# Polynomial/K/Interpolation/Section

The following theorem is called theorem about polynomial interpolation and describes the interpolation of given function values by a polynomial. If just one function value at one point is given, then this determines a constant polynomial, two values at two points determine a linear polynomial (the graph is a line), three values at three points determine a quadratic polynomial, etc.

## Theorem

Let ${\displaystyle {}K}$ be a field, and let ${\displaystyle {}n}$ different elements ${\displaystyle {}a_{1},\ldots ,a_{n}\in K}$ and ${\displaystyle {}n}$ elements ${\displaystyle {}b_{1},\ldots ,b_{n}\in K}$ are given. Then there exist a unique polynomial ${\displaystyle {}P\in K[X]}$ of degree ${\displaystyle {}\leq n-1}$, such that ${\displaystyle {}P{\left(a_{i}\right)}=b_{i}}$ holds for all ${\displaystyle {}i}$.

### Proof

We prove the existence and consider first the situation where ${\displaystyle {}b_{j}=0}$ for all ${\displaystyle {}j\neq i}$ for some fixed ${\displaystyle {}i}$. Then

${\displaystyle (X-a_{1})\cdots (X-a_{i-1})(X-a_{i+1})\cdots (X-a_{n})}$

is a polynomial of degree ${\displaystyle {}n-1}$ which at the points ${\displaystyle {}a_{1},\ldots ,a_{i-1},a_{i+1},\ldots ,a_{n}}$ has value ${\displaystyle {}0}$. The polynomial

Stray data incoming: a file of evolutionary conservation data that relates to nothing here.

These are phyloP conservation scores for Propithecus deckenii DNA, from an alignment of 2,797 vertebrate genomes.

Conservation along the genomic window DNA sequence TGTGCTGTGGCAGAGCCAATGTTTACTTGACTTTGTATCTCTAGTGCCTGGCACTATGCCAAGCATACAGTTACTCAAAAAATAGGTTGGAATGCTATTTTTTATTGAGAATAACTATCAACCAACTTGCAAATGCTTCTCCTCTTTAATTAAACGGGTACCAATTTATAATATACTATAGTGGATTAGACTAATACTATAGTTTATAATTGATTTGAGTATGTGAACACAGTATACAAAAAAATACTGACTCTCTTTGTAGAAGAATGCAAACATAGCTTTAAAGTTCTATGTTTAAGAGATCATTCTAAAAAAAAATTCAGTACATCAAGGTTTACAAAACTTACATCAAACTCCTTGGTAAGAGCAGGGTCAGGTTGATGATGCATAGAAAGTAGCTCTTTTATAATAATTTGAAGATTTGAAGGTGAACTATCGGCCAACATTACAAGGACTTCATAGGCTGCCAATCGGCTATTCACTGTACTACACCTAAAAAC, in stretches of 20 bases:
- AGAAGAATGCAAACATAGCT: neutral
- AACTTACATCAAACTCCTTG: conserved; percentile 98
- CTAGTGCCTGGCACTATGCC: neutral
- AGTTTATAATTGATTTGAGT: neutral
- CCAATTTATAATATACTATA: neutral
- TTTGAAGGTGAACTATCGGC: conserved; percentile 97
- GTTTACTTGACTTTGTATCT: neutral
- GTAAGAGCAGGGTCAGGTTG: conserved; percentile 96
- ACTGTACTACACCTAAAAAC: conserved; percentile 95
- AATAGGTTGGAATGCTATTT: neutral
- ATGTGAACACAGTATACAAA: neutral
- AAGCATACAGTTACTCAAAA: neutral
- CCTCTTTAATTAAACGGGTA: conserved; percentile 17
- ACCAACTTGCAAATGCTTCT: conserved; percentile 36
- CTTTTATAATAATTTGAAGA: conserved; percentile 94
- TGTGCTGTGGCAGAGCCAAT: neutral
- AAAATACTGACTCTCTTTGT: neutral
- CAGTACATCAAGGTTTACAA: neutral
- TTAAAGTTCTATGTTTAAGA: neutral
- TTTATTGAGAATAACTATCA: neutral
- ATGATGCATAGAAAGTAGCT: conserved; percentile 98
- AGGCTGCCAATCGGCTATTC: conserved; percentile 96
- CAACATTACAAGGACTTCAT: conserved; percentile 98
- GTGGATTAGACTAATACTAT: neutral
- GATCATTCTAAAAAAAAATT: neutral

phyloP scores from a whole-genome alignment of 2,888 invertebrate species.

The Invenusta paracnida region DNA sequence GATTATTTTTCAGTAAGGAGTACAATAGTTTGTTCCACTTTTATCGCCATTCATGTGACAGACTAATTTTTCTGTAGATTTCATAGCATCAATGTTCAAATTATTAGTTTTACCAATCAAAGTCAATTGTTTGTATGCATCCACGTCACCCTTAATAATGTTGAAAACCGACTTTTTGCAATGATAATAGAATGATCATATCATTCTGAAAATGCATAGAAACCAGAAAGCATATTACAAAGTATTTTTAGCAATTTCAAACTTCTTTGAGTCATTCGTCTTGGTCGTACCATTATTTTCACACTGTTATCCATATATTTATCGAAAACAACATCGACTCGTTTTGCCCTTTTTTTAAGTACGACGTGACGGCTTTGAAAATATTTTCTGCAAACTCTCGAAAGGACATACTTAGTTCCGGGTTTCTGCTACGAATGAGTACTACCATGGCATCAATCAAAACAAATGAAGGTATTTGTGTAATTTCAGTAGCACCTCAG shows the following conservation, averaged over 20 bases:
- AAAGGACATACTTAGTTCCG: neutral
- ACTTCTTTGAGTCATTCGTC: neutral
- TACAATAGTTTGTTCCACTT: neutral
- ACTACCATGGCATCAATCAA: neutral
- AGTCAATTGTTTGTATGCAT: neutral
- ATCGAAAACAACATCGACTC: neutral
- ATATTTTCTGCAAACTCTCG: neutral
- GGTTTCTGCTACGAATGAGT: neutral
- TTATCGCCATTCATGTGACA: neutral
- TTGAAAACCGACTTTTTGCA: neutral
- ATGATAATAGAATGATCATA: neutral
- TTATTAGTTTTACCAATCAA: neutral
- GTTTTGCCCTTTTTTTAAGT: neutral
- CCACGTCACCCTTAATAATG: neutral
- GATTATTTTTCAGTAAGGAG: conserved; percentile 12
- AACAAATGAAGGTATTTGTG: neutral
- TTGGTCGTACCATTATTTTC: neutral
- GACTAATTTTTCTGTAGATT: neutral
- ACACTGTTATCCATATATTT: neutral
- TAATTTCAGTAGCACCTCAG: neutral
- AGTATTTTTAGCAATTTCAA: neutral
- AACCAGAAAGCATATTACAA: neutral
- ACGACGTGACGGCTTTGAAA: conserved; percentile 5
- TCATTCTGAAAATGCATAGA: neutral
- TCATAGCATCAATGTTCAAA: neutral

${\displaystyle {\frac {b_{i}}{(a_{i}-a_{1})\cdots (a_{i}-a_{i-1})(a_{i}-a_{i+1})\cdots (a_{i}-a_{n})}}(X-a_{1})\cdots (X-a_{i-1})(X-a_{i+1})\cdots (X-a_{n})}$

has at these points still a zero, but additionally at ${\displaystyle {}a_{i}}$ its value is ${\displaystyle {}b_{i}}$. We denote this polynomial by ${\displaystyle {}P_{i}}$. Then

${\displaystyle {}P=P_{1}+P_{2}+\cdots +P_{n}\,}$

is the polynomial looked for, because for the point ${\displaystyle {}a_{i}}$ we have

${\displaystyle {}P_{j}(a_{i})=0\,}$

for ${\displaystyle {}j\neq i}$ and ${\displaystyle {}P_{i}(a_{i})=b_{i}}$.

The uniqueness follows from fact.

${\displaystyle \Box }$

## Remark

If the data ${\displaystyle {}a_{1},\ldots ,a_{n}}$ and ${\displaystyle {}b_{1},\ldots ,b_{n}}$ are given, then one can find the interpolating polynomial ${\displaystyle {}P}$ of degree ${\displaystyle {}\leq n-1}$, which exists by fact, in the following way: We write

${\displaystyle {}P=c_{0}+c_{1}X+c_{2}X^{2}+\cdots +c_{n-2}X^{n-2}+c_{n-1}X^{n-1}\,}$

with unknown coefficients ${\displaystyle {}c_{0},\ldots ,c_{n-1}}$, and determine then these coefficients. Each interpolation point ${\displaystyle {}(a_{i},b_{i})}$ yields a linear equation

${\displaystyle {}c_{0}+c_{1}a_{i}+c_{2}a_{i}^{2}+\cdots +c_{n-2}a_{i}^{n-2}+c_{n-1}a_{i}^{n-1}=b_{i}\,}$

over ${\displaystyle {}K}$. The resulting system of linear equations has exactly one solution ${\displaystyle {}(c_{0},\ldots ,c_{n-1})}$, which gives the polynomial.